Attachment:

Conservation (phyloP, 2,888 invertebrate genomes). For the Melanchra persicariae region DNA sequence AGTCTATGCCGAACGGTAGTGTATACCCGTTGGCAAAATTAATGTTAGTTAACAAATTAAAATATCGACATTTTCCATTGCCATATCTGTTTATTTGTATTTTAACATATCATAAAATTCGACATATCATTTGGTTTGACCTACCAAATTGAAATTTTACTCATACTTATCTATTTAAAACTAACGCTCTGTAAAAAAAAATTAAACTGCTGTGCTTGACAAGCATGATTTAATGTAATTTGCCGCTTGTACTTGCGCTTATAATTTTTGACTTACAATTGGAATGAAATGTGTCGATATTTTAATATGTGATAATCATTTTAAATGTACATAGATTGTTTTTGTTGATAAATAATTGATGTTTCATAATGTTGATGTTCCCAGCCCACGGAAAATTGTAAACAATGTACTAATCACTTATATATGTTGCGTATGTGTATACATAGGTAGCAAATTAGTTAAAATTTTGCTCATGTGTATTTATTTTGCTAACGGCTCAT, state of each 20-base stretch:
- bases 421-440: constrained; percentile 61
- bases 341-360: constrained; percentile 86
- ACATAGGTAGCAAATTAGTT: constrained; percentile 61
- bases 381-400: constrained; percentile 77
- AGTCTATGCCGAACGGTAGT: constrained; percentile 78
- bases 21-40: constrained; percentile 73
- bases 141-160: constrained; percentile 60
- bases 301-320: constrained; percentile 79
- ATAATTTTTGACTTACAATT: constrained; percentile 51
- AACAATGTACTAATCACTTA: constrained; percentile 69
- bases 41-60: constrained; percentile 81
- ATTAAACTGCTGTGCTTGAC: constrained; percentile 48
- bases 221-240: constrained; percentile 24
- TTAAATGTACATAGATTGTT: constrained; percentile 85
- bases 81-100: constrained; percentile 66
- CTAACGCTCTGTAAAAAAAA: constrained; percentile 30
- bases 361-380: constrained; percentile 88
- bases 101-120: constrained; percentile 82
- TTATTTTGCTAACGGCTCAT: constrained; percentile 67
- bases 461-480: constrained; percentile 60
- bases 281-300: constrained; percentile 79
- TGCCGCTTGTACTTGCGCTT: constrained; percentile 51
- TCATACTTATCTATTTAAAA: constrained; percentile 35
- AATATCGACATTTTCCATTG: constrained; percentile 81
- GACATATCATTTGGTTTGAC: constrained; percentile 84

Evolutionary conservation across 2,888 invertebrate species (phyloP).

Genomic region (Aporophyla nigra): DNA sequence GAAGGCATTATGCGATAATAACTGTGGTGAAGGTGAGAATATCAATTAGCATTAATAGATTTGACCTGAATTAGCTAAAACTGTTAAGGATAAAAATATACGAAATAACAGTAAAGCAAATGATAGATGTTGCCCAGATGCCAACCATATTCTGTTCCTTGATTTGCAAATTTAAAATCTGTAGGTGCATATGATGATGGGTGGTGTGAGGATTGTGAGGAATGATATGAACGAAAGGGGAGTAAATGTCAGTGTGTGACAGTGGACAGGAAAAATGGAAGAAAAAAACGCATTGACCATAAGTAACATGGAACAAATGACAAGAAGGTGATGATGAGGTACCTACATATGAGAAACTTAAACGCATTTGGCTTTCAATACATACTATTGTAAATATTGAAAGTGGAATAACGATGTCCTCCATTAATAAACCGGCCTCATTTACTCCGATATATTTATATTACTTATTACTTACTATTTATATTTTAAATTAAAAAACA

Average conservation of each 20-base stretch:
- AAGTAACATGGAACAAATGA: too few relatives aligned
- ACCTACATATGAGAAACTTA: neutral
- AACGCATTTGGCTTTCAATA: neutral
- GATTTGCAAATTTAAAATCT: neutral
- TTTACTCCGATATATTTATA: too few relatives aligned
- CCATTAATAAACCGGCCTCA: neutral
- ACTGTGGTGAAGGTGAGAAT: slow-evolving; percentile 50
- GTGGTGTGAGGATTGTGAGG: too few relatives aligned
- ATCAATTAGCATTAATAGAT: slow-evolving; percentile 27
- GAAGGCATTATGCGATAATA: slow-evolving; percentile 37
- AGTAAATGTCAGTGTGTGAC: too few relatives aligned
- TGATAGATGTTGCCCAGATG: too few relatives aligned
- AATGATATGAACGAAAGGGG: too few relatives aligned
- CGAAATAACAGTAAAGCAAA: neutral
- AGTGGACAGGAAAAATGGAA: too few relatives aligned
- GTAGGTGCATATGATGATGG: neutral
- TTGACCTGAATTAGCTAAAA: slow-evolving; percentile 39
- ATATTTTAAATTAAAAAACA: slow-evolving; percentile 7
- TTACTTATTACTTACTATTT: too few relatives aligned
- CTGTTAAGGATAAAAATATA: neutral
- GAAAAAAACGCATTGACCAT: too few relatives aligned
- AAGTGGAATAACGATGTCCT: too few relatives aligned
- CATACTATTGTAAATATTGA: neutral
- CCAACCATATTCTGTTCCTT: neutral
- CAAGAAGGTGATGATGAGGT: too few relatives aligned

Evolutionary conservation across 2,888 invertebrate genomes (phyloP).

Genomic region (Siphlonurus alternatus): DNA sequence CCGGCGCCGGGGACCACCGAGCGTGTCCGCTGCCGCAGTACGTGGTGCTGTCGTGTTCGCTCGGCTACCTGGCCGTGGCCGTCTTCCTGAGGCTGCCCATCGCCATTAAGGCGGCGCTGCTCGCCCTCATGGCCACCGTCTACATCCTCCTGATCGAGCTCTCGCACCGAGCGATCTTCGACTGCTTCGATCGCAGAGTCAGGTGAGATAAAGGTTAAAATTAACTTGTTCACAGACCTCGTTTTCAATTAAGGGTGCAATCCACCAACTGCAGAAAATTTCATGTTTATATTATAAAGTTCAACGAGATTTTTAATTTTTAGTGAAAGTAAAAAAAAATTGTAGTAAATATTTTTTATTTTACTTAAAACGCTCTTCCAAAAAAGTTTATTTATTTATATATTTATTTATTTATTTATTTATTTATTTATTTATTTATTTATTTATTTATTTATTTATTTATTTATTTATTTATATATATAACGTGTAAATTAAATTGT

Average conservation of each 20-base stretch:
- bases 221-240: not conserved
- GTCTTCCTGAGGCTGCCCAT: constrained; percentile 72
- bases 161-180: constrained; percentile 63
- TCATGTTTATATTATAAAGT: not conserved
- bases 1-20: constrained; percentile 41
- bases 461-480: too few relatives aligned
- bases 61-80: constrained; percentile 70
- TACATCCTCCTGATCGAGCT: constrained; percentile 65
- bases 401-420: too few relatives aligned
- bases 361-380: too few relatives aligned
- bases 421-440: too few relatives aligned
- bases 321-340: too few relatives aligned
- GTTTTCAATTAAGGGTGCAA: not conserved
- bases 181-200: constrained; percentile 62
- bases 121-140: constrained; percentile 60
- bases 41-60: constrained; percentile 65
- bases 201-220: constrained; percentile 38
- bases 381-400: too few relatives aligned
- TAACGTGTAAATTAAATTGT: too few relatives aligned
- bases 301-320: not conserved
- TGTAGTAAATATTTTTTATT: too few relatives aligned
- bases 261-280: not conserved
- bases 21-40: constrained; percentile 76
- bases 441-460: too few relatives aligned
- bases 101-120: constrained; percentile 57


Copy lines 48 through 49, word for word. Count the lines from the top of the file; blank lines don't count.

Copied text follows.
- TTACTTATTACTTACTATTT: too few relatives aligned
- CTGTTAAGGATAAAAATATA: neutral